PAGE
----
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Wednesday, March 31, 2010

"Drill, baby, drill"?

The title of this post is a line most closely associated with former Alaska Governor Sarah Palin.

Despite her repetition of this phrase over the past two years, the United States has maintained a moratorium it established nearly 30 years, which precluded offshore oil exploration. Candidate Barack Obama pledged to maintain that moratorium, especially in the summer of 2008 when presidential opponent John McCain flip-flopped his position on the issue and began opposing a moratorium he previously supported.

Well, President Obama, on March 31, 2010, announced that the U.S. would soon begin new offshore drilling for fossil fuels:
So today we’re announcing the expansion of offshore oil and gas exploration, but in ways that balance the need to harness domestic energy resources and the need to protect America’s natural resources. Under the leadership of Secretary Salazar, we’ll employ new technologies that reduce the impact of oil exploration. We’ll protect areas that are vital to tourism, the environment, and our national security. And we’ll be guided not by political ideology, but by scientific evidence.

That's why my administration will consider potential areas for development in the mid and south Atlantic and the Gulf of Mexico, while studying and protecting sensitive areas in the Arctic. That’s why we’ll continue to support development of leased areas off the North Slope of Alaska...
In summer 2008, then-candidate Obama denigrated Senator John McCain's plans for offshore drilling. From CNN:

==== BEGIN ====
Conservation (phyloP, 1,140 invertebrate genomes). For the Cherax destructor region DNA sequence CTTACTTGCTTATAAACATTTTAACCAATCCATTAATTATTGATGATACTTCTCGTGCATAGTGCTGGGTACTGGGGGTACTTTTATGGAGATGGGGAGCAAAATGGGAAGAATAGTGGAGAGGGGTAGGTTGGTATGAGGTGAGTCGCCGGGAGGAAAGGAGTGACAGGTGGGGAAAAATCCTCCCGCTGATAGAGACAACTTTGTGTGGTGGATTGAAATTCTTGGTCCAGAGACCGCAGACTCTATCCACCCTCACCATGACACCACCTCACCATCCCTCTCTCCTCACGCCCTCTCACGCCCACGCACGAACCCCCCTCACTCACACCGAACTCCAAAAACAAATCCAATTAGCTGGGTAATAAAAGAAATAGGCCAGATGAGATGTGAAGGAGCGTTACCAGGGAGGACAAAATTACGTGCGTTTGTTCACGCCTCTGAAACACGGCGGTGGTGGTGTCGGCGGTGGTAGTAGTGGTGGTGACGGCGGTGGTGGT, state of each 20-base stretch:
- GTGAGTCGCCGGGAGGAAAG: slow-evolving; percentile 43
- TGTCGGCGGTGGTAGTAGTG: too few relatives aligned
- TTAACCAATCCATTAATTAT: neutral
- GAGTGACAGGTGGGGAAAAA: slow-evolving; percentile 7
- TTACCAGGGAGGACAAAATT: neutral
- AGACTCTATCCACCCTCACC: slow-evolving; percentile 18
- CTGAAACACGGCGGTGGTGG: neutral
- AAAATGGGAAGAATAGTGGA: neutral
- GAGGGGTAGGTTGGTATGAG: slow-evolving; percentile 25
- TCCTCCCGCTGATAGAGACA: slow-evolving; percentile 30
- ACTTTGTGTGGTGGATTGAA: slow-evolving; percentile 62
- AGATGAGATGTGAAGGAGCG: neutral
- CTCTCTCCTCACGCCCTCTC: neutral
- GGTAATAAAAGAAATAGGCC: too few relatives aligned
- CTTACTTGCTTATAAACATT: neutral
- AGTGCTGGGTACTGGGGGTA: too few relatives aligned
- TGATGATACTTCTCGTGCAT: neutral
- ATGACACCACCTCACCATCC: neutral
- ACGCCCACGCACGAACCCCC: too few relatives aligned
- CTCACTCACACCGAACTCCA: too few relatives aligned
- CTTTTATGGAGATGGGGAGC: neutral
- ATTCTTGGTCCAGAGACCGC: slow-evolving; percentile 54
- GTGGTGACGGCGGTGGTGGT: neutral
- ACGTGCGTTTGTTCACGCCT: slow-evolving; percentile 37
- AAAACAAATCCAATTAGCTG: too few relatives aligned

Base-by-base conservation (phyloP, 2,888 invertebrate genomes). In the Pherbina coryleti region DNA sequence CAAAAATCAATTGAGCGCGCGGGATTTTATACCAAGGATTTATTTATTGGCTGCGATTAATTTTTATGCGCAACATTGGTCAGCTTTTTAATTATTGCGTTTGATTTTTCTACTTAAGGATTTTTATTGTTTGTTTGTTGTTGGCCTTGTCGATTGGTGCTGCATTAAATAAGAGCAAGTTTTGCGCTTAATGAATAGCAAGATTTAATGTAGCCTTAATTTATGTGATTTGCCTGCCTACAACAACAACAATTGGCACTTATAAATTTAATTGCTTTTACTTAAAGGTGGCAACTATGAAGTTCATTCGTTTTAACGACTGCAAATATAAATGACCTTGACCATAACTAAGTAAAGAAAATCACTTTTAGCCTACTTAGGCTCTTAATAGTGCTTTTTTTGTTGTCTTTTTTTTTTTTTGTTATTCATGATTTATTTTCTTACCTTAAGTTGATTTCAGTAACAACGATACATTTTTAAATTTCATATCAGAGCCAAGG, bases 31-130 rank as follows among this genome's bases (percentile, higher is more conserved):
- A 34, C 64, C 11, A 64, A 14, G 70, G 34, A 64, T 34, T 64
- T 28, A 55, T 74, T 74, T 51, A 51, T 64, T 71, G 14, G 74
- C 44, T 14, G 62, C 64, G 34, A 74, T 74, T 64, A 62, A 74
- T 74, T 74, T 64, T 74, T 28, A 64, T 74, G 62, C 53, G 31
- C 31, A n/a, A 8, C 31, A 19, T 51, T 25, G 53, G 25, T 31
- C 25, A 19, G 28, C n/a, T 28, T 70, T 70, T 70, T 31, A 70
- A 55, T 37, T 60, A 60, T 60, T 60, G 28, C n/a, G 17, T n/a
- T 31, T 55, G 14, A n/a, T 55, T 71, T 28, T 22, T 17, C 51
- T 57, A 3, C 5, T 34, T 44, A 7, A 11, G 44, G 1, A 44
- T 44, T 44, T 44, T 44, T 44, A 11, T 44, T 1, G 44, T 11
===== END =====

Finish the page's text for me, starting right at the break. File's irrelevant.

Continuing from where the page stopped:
“When I hear McCain say that he is now in favor of the same oil drilling off the coast that he was opposed to just a week ago, what he doesn't tell you is that George Bush's own energy department has said that this would have no impact on consumers until 2030," he said, "no appreciable impact for the next 22 years. Something they're not telling consumers.”
He continued:
"John McCain's proposal, George Bush's proposal, to drill offshore here in Florida and other places would not provide families any relief this year, next year, five years from now," he said with Florida coastal waters behind him. "We can't drill our way out of the problems we're facing," he said tapping the podium for emphasis.
Clearly, Obama's remarks in 2010 signal his understanding of the problem with this flip-flop. He says this will be part of a broader energy strategy, with care given to preserve the environment. Strategically, this may be aimed at obtaining congressional support for the energy policy (which is also linked to the climate policy, for obvious reasons).

In any case, regardless of a potential strategic political rationale, will people living in coastal areas and environmentalists attack this new policy? After all, the moratorium has long been popular with those constituencies. I do not think that the Sierra Club will give in on this issue just because Obama's EPA is planning to regulate greenhouse gas emissions.

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